Upswing Poker’s newest course presents a fresh approach to poker from chess champion turned poker pro.
In this article/video, Alex shares one of his favorite and most effective exploits: exploiting players who don’t 3-bet often enough. He also teaches you a simple method to leverage a node locking with the Rocket Solver free trial (https://rocketsolver.ai/) to discover more ways to take advantage of your opponents’ tendencies.
Alex holds the unique distinction of achieving status as an International Master in chess, and also as a WSOP bracelet winner in poker.
Alex’sdebuts at Upswing Poker on February 19. You can get on the waitlist for first access to the course by signing up through the links throughout this page.
One of the key aspects of the course features Alex introducing his approach to studying with tools, doing so in a way that aims to maximize efficiency.
The Importance of Words
In order to maximize the retention of concepts learned through solver work, Alex contends that you must put those concepts into words.
To have the best possible output, to be able to remember everything that you’re doing for ages and ages, you will have to use words in the end.
Generally speaking, poker is very mathematical, it’s very difficult to remember frequencies, or symbols, or all of these concepts that are a little bit blurry.
Whereas if you have words, if you have done a generalization, and understood things conceptually, then you will make them yours, and you will be able to use them forever.
How to Exploit Weak 3-Bettors
Alex uses Rocket Solver and its node-locking feature to figure out how to adjust to exploit a player who 3-bets too infrequently.
In the video included with this article, he studies a spot as a Cutoff opener facing a non-GTO 3-betting range from the Button.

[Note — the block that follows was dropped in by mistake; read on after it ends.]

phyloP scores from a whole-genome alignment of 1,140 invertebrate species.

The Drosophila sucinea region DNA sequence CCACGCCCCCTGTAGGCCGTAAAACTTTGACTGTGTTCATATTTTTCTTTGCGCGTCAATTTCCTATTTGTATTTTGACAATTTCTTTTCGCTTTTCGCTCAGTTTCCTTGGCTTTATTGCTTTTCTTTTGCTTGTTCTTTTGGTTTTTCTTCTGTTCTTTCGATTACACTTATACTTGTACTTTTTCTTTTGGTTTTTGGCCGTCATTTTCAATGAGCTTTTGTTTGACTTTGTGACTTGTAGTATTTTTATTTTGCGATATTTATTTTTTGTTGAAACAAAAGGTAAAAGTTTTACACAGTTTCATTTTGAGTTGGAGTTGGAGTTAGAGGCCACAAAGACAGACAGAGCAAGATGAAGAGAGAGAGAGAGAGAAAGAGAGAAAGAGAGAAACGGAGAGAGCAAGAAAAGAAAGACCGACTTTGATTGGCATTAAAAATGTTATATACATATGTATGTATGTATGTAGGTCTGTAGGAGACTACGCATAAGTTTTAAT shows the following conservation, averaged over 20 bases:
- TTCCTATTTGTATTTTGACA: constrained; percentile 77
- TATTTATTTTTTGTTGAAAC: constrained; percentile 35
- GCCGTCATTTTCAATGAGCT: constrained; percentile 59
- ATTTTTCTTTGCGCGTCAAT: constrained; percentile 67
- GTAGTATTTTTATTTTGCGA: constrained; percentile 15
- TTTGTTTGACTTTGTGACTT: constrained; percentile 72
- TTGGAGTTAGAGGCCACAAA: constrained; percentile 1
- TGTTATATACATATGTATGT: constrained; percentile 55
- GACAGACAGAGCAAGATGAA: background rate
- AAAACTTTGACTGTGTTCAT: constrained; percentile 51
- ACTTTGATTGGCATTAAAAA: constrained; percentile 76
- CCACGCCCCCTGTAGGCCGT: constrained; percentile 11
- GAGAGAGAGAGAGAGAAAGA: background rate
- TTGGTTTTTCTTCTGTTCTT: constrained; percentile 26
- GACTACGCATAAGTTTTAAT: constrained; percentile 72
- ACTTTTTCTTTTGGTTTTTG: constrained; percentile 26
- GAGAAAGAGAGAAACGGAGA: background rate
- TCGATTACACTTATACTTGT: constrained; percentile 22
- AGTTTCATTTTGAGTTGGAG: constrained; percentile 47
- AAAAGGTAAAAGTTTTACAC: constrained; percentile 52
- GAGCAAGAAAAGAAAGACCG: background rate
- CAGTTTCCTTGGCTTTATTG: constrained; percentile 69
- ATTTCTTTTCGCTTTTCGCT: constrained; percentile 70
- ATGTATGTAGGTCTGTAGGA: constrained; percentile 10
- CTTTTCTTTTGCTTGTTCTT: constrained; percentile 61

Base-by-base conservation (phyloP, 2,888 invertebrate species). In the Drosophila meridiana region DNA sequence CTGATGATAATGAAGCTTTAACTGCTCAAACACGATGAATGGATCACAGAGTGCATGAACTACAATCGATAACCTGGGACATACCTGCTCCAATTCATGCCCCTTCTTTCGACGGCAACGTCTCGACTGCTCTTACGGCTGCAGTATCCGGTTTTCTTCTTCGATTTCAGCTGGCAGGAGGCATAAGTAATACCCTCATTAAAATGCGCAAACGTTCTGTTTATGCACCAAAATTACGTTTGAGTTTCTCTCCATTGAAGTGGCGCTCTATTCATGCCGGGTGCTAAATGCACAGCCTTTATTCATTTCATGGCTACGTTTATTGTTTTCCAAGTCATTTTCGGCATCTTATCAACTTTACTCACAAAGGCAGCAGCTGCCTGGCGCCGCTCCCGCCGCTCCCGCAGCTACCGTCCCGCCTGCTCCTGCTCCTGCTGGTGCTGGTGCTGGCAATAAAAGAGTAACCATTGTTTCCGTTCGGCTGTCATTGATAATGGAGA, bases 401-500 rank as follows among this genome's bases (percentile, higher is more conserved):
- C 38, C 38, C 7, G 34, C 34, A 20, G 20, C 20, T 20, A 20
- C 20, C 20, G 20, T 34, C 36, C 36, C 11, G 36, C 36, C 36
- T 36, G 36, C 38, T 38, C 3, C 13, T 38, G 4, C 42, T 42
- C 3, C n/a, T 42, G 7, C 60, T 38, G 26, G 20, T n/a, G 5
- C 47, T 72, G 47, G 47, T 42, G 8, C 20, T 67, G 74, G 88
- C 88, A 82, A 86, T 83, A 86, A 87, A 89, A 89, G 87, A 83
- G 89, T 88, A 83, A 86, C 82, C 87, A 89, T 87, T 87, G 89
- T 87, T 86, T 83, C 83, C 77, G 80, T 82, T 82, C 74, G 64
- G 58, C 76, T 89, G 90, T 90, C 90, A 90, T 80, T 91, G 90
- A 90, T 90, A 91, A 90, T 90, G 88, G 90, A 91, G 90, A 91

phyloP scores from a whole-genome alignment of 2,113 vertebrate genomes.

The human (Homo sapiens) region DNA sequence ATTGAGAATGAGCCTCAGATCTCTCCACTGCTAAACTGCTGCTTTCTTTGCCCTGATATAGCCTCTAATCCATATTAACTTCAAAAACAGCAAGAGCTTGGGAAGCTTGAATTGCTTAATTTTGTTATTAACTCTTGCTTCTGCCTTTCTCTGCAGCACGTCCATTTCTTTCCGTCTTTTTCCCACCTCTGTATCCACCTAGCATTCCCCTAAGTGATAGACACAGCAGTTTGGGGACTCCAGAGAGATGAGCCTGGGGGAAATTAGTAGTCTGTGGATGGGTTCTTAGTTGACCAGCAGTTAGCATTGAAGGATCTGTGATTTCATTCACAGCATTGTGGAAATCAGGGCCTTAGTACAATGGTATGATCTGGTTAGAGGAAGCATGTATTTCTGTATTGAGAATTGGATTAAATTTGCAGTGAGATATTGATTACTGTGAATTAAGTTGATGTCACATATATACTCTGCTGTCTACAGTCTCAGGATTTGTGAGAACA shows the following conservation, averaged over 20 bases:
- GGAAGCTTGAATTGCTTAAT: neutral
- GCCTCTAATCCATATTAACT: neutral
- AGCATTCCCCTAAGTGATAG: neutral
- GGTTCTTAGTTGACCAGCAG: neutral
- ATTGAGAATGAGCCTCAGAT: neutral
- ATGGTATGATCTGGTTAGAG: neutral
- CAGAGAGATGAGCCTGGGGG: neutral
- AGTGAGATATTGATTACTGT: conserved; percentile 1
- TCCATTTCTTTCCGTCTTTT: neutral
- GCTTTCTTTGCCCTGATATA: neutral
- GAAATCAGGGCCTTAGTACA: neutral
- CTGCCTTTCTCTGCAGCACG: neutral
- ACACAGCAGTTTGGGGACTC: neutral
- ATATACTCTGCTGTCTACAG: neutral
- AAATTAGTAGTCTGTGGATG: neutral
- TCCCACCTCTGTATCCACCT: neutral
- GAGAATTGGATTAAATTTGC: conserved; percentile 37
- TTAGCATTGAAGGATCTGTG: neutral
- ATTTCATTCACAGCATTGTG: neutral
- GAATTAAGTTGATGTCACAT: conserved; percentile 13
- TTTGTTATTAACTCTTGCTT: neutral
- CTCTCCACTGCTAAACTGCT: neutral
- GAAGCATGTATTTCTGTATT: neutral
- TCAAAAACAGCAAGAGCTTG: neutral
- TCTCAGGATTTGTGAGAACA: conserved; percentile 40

(Note: This is a tournament hand example with an extra 1bb ante in the pot. The Cutoff open size is 2.5bb.)
First, take a look at how aggressive the solver plays as the Button against a Cutoff raise:
If you’re thinking “King-Ten offsuit and Jack-Seven suited?! Players in my games would never 3-bet with that wide of a range!”, you’re on the same page as Alex.
The next step is to node-lock this range to make the Button respond with a more realistic strategy. Here’s what Alex adjusted it to:
This is much closer to how most humans would play against a Cutoff raise versus the Button. (If you play live, it’s probably still more aggressive than what you’d expect from the players in your games.)
Now, let’s compare the Cutoff’s response against each 3-betting range:
The result — a significantly simplified 4-betting strategy that removes many of the mixed-frequency call/fold/4-bet strategies from the sim.
Instead of playing a complex mixed strategy with hands like KJo and K6s, the 4-bet range in the node-locked sim gives a clear decision with just about every hand in the range.
Overall, the response for the Cutoff is tighter with less calling and less 4-betting. The 4-betting range itself is a lot more value-heavy, with just a few A+ bluffing hands like A5s, AQo, and K9s balancing out QQ+ and AKo.
The range that comes forth from Alex’s node-locked sim can be used against any opponent you don’t know much about — and be used effectively at that.
Every single time, when someone is not playing GTO, either because he’s not respecting the frequencies or the range composition, your task is easier.
You can tend toward playing ABC, which is the Holy Grail of poker.
You can replicate Alex’s node-locking processes to come up with more counter-strategies based on the players in your games.
That’s a big part of what Precision Poker is all about. Finding efficient, productive ways to study that have a significantly positive impact on your bottom line.
Precision Poker Launches February 19th
Alex’s upcoming Masterclass on Poker Methodology goes live on Upswing Poker later this month.
You canfor this course, which aims to be unlike anything seen before in the realm of poker training:
Did You See Alex’s First Video?
Last week Alex put out a video sharing the top 3 things that shocked him when he transitioned from chess to poker. Check it out here: